I was feeling proud of my adventurous spirit and openness to exotic cultures as we made a turn down an alley and found ourselves standing  in from of a beautiful, colorful Hindu temple. The huge blue door was swung open in welcome, and a series of bells invited all inside.

Shoes lined the entrance. David stooped to remove his.

“I’m not going barefoot in there,” I announced in my best neurotic voice. “The streets are filthy and most of these people walk around without shoes. I can’t even imagine the germs.”

We agreed that I would wait, as David disappeared through the entryway; I stood outside the door and peered in. A shaft of sunlight from a high window created a path, urging me inside.

I didn’t go; my fear won.

Over and over, I asked David what it was like. “Well … you really had to be there,” he would answer. David came home completely free of foot fungus … and I with a heart heavy for what I had missed.

Father; when my haughty spirit holds me back, push me forward toward the wonders You spread out before me.

-Pam Kidd

Digging Deeper: Proverbs 11:2, 16:18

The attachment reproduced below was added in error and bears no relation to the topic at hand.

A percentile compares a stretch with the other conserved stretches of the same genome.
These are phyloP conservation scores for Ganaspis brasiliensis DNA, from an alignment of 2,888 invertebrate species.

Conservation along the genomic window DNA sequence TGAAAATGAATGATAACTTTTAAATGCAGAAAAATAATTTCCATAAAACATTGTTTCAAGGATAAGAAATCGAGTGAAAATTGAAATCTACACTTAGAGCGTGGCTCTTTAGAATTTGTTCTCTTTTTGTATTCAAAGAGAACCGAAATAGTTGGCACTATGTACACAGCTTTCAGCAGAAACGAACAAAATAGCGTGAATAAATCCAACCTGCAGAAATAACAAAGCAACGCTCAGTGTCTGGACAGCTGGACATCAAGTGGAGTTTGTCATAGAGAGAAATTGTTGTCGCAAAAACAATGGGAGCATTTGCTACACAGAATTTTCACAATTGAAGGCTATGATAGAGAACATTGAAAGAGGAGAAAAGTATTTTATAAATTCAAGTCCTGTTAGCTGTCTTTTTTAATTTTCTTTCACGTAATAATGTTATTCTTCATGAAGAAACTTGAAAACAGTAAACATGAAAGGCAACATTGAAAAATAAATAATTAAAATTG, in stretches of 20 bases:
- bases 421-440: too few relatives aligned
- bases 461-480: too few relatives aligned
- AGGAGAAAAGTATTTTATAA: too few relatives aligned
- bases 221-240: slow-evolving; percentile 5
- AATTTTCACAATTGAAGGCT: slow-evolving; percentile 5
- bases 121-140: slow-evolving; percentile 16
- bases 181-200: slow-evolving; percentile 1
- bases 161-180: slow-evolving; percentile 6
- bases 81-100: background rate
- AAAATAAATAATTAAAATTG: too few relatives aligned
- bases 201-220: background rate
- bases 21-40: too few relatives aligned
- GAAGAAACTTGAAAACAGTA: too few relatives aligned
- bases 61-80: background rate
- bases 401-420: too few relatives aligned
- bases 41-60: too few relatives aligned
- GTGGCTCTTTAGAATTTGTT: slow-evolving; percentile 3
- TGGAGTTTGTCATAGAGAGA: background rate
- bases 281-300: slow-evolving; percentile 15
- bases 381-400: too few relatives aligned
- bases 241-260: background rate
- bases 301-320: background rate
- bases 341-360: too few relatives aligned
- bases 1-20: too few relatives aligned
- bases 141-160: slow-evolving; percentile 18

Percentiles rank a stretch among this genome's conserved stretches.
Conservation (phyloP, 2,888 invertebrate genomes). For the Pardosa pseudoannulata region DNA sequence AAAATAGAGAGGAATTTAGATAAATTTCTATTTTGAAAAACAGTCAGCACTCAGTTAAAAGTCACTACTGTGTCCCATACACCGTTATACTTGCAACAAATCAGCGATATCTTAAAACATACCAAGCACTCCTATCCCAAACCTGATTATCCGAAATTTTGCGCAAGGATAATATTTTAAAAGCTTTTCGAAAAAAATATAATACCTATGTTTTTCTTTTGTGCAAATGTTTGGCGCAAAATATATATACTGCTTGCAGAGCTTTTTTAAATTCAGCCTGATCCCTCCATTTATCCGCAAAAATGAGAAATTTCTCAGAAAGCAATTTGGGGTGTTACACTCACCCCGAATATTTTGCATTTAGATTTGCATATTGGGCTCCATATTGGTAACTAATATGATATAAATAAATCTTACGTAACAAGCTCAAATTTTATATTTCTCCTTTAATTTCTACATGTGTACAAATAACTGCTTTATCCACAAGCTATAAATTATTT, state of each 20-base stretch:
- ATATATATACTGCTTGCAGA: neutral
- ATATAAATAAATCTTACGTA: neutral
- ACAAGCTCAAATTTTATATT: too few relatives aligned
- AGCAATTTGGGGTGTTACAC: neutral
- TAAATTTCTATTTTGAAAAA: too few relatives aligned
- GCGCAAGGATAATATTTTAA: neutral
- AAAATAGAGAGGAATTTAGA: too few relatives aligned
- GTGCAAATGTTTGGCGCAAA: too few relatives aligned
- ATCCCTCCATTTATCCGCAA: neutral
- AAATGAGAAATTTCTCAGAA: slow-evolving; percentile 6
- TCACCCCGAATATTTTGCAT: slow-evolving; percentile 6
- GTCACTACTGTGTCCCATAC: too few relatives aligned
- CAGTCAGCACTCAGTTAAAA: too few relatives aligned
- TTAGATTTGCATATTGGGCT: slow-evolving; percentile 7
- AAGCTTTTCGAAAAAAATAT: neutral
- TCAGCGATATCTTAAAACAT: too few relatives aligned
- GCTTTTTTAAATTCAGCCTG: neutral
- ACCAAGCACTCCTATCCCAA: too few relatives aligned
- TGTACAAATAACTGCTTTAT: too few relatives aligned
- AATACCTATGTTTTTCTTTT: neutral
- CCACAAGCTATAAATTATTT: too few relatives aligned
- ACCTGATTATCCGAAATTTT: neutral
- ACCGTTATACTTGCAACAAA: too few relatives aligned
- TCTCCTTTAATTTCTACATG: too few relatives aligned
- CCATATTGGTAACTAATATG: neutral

What kind of bunny can’t hop?

A chocolate one!

Why did the Easter egg hide?

He was a little chicken!

What do you call a rabbit with fleas?

Bugs Bunny!

Why was the little girl sad after the race?

Because an egg beater!



It happened in the spring of the year …. -2 Samuel 11:1 (NKJV)

I stood over the remains of what would have been tulips. They’d been nearly ready to bloom, but a hard freeze following the snowstorm was too much for them.

Most people hear “Oregon” and think “rain.” While that’s often true along the coast, it doesn’t apply to the east side of the Cascade Range. Where I live, there are more sunny days than not, but our weather is

more wild than mild. We have a limited growing season because of late frosts. Snow is common in June. Temperature swings are more like roller-coaster rides.